I recently listened to Napoleon the Great, by Andrew Roberts. Roberts is a fan, not just of his military genius, but of his general moral magnificence (his fawning in the BBC series is embarrassing) so it’s necessary for him to do some defending of Napoleon’s rigged plebiscites. The rigging wasn’t terribly subtle with 99.94%, 99.76% and 99.93% “voting” in Napoleon’s favour. Roberts spends quite a lot of time explaining the various ways the rigging was organised, but ends up concluding that he had impressive popular support anyway. It was as if he was imagining subtracting a few % from the ridiculous figures and thinking that 90% is still pretty great. Napoleon obviously was very popular for a lot of his reign, but I don’t remember hearing any reason to believe those figures were anything other than completely worthless. Evidence of popularity has to come from elsewhere and even then, putting a % on it is probably hopeless.
This is what came to mind when I was reading Scott Alexander’s review of Manufacturing Consent by Noam Chomsky and Ed Herman. He chastises C&H for their obvious distortions and describes pretty accurately their way of deceiving. He mentions a bunch of prominent examples where exactly the opposite of C&H’s thesis happens. He brings up Chomsky’s Cambodian genocide denial and how he is unconvinced by Chomsky’s later pathetic squirming in his own defence. He thinks the book inexcusably biased in places.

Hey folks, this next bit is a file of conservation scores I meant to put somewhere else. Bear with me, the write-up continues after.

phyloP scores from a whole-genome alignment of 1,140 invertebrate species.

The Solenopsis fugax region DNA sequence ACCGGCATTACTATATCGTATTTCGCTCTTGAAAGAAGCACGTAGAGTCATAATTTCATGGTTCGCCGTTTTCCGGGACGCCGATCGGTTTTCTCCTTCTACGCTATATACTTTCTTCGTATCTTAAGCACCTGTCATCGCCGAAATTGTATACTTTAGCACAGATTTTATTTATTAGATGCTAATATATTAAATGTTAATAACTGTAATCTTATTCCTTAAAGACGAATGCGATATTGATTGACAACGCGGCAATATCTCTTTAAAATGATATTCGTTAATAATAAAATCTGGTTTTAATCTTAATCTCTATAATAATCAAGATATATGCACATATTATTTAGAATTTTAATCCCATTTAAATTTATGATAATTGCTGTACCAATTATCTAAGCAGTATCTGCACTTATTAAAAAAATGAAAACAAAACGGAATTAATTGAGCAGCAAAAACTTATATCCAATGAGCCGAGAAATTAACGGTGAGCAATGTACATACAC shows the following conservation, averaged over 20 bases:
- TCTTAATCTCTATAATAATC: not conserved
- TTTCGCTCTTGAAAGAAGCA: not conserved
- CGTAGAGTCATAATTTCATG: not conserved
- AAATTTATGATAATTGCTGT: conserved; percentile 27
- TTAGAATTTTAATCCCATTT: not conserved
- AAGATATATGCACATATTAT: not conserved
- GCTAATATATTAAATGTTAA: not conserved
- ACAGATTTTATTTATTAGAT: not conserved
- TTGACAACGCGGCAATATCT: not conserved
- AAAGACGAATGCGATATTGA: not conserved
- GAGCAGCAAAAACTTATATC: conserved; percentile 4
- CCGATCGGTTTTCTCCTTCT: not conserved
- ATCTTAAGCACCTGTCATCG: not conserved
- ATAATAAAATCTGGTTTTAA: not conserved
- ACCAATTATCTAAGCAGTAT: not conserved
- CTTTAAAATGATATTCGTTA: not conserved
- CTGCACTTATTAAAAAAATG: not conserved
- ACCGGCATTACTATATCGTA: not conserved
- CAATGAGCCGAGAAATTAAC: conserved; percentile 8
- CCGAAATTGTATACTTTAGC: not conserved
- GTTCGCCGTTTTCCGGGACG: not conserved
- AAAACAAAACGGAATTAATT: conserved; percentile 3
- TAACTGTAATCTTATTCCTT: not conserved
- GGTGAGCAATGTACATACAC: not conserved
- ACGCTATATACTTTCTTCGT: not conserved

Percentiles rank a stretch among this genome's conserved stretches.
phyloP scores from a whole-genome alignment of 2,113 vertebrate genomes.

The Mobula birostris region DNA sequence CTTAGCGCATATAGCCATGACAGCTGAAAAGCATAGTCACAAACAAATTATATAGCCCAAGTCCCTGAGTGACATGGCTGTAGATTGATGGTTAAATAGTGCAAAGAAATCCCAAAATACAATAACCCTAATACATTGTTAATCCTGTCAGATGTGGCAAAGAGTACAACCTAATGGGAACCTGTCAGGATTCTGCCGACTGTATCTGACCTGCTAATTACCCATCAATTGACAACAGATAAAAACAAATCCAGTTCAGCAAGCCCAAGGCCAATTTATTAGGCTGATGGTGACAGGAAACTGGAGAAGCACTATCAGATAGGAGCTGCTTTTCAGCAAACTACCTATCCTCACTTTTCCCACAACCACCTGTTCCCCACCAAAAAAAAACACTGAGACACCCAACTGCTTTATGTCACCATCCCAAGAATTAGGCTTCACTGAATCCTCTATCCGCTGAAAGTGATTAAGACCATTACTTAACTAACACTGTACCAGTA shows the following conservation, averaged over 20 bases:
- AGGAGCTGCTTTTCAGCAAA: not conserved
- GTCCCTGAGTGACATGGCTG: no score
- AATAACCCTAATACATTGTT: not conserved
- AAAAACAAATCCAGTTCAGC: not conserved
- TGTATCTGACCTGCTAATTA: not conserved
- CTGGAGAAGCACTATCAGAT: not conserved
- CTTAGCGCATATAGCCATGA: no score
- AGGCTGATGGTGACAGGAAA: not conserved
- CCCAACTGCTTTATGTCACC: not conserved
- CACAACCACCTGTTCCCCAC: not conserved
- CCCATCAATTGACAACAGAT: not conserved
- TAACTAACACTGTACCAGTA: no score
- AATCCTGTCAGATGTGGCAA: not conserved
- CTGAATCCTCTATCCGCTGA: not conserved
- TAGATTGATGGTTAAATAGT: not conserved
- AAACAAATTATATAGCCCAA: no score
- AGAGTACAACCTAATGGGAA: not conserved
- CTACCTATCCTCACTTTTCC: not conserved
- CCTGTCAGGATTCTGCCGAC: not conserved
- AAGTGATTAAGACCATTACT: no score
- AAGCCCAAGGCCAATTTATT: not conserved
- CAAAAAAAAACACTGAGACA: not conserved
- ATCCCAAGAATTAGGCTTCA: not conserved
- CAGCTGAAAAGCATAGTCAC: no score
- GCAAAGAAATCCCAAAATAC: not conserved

But Scott is still convinced by the overall argument of the book that the American government is as evil as Hitler’s, Stalin’s or Belgium’s from back in the day (including the current US govt. The book was published ages ago but Chomsky’s views haven’t softened). Why? Because, “Chomsky and Herman are both academics, and they’re both relentless. When they try to prove something, by golly, it stays proved. This is a good thing, in that the book deals with very controversial topics and anything less would be unconvincing.” I think this means lots of references. Scott talks about the trade-off between successfully shifting people’s opinions and maintaining balance, but “I think C&H handle this impossible balancing act better than most.”
But when he actually checks their claims independently he finds “This is a really different story than C&H’s version. C&H never lie per se, but they leave out things as significant as a giant foreign invasion happening during the middle of the events they’re describing.” And he seems to realise that this might be true in other places.
My point is, if you know that the way they marshal evidence and argument is sometimes bogus, and it is easy to find more examples, why are these references worth anything? Why take the authors word for it that the sources really support what they say it does? It sounds an awful lot like saying, “sure Napoleon and Saddam Hussein didn’t really win 99.94% or 100% of the vote but their election results are still super impressive.” The fact that they felt the need to rig in the first place is evidence that there is something wrong with their case.
Anyway, Scott Alexander is still awesome, but it is a useful reminder that even your heroes are fallible. I just wish that he hadn’t used his own status increase the status of a liar like Chomsky.